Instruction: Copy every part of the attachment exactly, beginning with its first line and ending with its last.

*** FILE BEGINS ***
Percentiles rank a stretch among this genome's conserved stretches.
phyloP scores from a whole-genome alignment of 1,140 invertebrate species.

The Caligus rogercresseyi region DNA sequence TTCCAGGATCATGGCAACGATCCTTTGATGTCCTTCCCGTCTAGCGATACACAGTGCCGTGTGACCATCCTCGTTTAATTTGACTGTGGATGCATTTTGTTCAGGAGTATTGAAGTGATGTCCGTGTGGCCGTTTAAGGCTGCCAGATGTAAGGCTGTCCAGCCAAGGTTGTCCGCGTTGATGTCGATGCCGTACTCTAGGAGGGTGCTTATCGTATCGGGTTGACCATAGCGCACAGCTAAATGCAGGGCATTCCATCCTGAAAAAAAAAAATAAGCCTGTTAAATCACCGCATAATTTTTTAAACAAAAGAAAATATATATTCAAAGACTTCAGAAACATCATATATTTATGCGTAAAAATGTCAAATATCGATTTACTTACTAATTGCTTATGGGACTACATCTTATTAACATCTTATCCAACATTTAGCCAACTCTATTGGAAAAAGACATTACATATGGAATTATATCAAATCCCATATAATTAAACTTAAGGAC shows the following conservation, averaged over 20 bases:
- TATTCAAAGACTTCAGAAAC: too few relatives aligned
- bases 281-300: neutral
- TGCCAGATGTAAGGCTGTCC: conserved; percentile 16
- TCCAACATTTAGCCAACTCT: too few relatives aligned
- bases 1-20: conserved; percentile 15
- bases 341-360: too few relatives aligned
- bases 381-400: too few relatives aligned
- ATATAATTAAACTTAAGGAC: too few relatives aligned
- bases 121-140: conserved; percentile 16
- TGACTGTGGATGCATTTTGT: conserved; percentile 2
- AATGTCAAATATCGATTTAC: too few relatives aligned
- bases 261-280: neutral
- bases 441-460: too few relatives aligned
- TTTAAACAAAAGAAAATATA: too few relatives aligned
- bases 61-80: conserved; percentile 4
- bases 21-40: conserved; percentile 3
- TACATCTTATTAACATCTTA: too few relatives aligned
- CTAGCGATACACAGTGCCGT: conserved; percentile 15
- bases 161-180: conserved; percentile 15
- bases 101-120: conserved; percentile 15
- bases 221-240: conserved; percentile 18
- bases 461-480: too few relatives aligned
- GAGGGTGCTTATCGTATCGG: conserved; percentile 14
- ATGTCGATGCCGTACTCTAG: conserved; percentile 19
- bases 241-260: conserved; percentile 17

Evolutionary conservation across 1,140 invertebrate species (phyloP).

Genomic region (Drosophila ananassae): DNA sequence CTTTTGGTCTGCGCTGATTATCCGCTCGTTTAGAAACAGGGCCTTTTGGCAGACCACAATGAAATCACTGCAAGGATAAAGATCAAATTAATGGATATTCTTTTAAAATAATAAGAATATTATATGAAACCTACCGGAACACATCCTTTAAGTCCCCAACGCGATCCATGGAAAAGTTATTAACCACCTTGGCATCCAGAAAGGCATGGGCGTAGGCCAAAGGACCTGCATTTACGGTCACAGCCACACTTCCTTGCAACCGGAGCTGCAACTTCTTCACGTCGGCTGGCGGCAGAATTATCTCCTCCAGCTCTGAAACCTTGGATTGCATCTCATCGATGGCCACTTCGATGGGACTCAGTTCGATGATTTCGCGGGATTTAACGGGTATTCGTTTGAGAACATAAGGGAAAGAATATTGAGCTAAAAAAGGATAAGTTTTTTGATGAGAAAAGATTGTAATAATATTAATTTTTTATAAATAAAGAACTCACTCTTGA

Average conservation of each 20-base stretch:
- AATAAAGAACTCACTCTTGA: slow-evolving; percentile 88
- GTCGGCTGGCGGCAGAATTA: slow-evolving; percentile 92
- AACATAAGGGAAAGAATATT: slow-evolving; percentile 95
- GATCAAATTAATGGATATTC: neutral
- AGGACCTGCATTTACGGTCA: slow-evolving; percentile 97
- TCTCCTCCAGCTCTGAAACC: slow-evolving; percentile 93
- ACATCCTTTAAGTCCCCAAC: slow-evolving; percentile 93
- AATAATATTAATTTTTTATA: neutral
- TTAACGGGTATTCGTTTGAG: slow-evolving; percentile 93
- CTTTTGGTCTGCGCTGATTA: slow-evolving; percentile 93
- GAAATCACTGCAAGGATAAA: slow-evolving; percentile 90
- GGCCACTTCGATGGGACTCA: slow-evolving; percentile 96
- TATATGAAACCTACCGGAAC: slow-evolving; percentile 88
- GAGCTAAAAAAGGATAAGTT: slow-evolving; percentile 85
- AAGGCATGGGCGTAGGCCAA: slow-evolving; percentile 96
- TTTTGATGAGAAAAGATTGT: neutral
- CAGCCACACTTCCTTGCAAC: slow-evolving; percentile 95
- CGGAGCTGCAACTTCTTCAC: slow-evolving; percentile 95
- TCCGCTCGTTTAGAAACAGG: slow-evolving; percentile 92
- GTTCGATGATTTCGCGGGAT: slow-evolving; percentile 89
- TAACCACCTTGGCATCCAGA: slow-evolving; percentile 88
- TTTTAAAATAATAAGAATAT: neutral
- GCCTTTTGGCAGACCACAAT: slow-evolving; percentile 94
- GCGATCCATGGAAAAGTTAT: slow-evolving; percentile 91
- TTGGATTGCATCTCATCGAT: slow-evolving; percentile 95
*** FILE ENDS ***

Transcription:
Percentiles rank a stretch among this genome's conserved stretches.
phyloP scores from a whole-genome alignment of 1,140 invertebrate species.

The Caligus rogercresseyi region DNA sequence TTCCAGGATCATGGCAACGATCCTTTGATGTCCTTCCCGTCTAGCGATACACAGTGCCGTGTGACCATCCTCGTTTAATTTGACTGTGGATGCATTTTGTTCAGGAGTATTGAAGTGATGTCCGTGTGGCCGTTTAAGGCTGCCAGATGTAAGGCTGTCCAGCCAAGGTTGTCCGCGTTGATGTCGATGCCGTACTCTAGGAGGGTGCTTATCGTATCGGGTTGACCATAGCGCACAGCTAAATGCAGGGCATTCCATCCTGAAAAAAAAAAATAAGCCTGTTAAATCACCGCATAATTTTTTAAACAAAAGAAAATATATATTCAAAGACTTCAGAAACATCATATATTTATGCGTAAAAATGTCAAATATCGATTTACTTACTAATTGCTTATGGGACTACATCTTATTAACATCTTATCCAACATTTAGCCAACTCTATTGGAAAAAGACATTACATATGGAATTATATCAAATCCCATATAATTAAACTTAAGGAC shows the following conservation, averaged over 20 bases:
- TATTCAAAGACTTCAGAAAC: too few relatives aligned
- bases 281-300: neutral
- TGCCAGATGTAAGGCTGTCC: conserved; percentile 16
- TCCAACATTTAGCCAACTCT: too few relatives aligned
- bases 1-20: conserved; percentile 15
- bases 341-360: too few relatives aligned
- bases 381-400: too few relatives aligned
- ATATAATTAAACTTAAGGAC: too few relatives aligned
- bases 121-140: conserved; percentile 16
- TGACTGTGGATGCATTTTGT: conserved; percentile 2
- AATGTCAAATATCGATTTAC: too few relatives aligned
- bases 261-280: neutral
- bases 441-460: too few relatives aligned
- TTTAAACAAAAGAAAATATA: too few relatives aligned
- bases 61-80: conserved; percentile 4
- bases 21-40: conserved; percentile 3
- TACATCTTATTAACATCTTA: too few relatives aligned
- CTAGCGATACACAGTGCCGT: conserved; percentile 15
- bases 161-180: conserved; percentile 15
- bases 101-120: conserved; percentile 15
- bases 221-240: conserved; percentile 18
- bases 461-480: too few relatives aligned
- GAGGGTGCTTATCGTATCGG: conserved; percentile 14
- ATGTCGATGCCGTACTCTAG: conserved; percentile 19
- bases 241-260: conserved; percentile 17

Evolutionary conservation across 1,140 invertebrate species (phyloP).

Genomic region (Drosophila ananassae): DNA sequence CTTTTGGTCTGCGCTGATTATCCGCTCGTTTAGAAACAGGGCCTTTTGGCAGACCACAATGAAATCACTGCAAGGATAAAGATCAAATTAATGGATATTCTTTTAAAATAATAAGAATATTATATGAAACCTACCGGAACACATCCTTTAAGTCCCCAACGCGATCCATGGAAAAGTTATTAACCACCTTGGCATCCAGAAAGGCATGGGCGTAGGCCAAAGGACCTGCATTTACGGTCACAGCCACACTTCCTTGCAACCGGAGCTGCAACTTCTTCACGTCGGCTGGCGGCAGAATTATCTCCTCCAGCTCTGAAACCTTGGATTGCATCTCATCGATGGCCACTTCGATGGGACTCAGTTCGATGATTTCGCGGGATTTAACGGGTATTCGTTTGAGAACATAAGGGAAAGAATATTGAGCTAAAAAAGGATAAGTTTTTTGATGAGAAAAGATTGTAATAATATTAATTTTTTATAAATAAAGAACTCACTCTTGA

Average conservation of each 20-base stretch:
- AATAAAGAACTCACTCTTGA: slow-evolving; percentile 88
- GTCGGCTGGCGGCAGAATTA: slow-evolving; percentile 92
- AACATAAGGGAAAGAATATT: slow-evolving; percentile 95
- GATCAAATTAATGGATATTC: neutral
- AGGACCTGCATTTACGGTCA: slow-evolving; percentile 97
- TCTCCTCCAGCTCTGAAACC: slow-evolving; percentile 93
- ACATCCTTTAAGTCCCCAAC: slow-evolving; percentile 93
- AATAATATTAATTTTTTATA: neutral
- TTAACGGGTATTCGTTTGAG: slow-evolving; percentile 93
- CTTTTGGTCTGCGCTGATTA: slow-evolving; percentile 93
- GAAATCACTGCAAGGATAAA: slow-evolving; percentile 90
- GGCCACTTCGATGGGACTCA: slow-evolving; percentile 96
- TATATGAAACCTACCGGAAC: slow-evolving; percentile 88
- GAGCTAAAAAAGGATAAGTT: slow-evolving; percentile 85
- AAGGCATGGGCGTAGGCCAA: slow-evolving; percentile 96
- TTTTGATGAGAAAAGATTGT: neutral
- CAGCCACACTTCCTTGCAAC: slow-evolving; percentile 95
- CGGAGCTGCAACTTCTTCAC: slow-evolving; percentile 95
- TCCGCTCGTTTAGAAACAGG: slow-evolving; percentile 92
- GTTCGATGATTTCGCGGGAT: slow-evolving; percentile 89
- TAACCACCTTGGCATCCAGA: slow-evolving; percentile 88
- TTTTAAAATAATAAGAATAT: neutral
- GCCTTTTGGCAGACCACAAT: slow-evolving; percentile 94
- GCGATCCATGGAAAAGTTAT: slow-evolving; percentile 91
- TTGGATTGCATCTCATCGAT: slow-evolving; percentile 95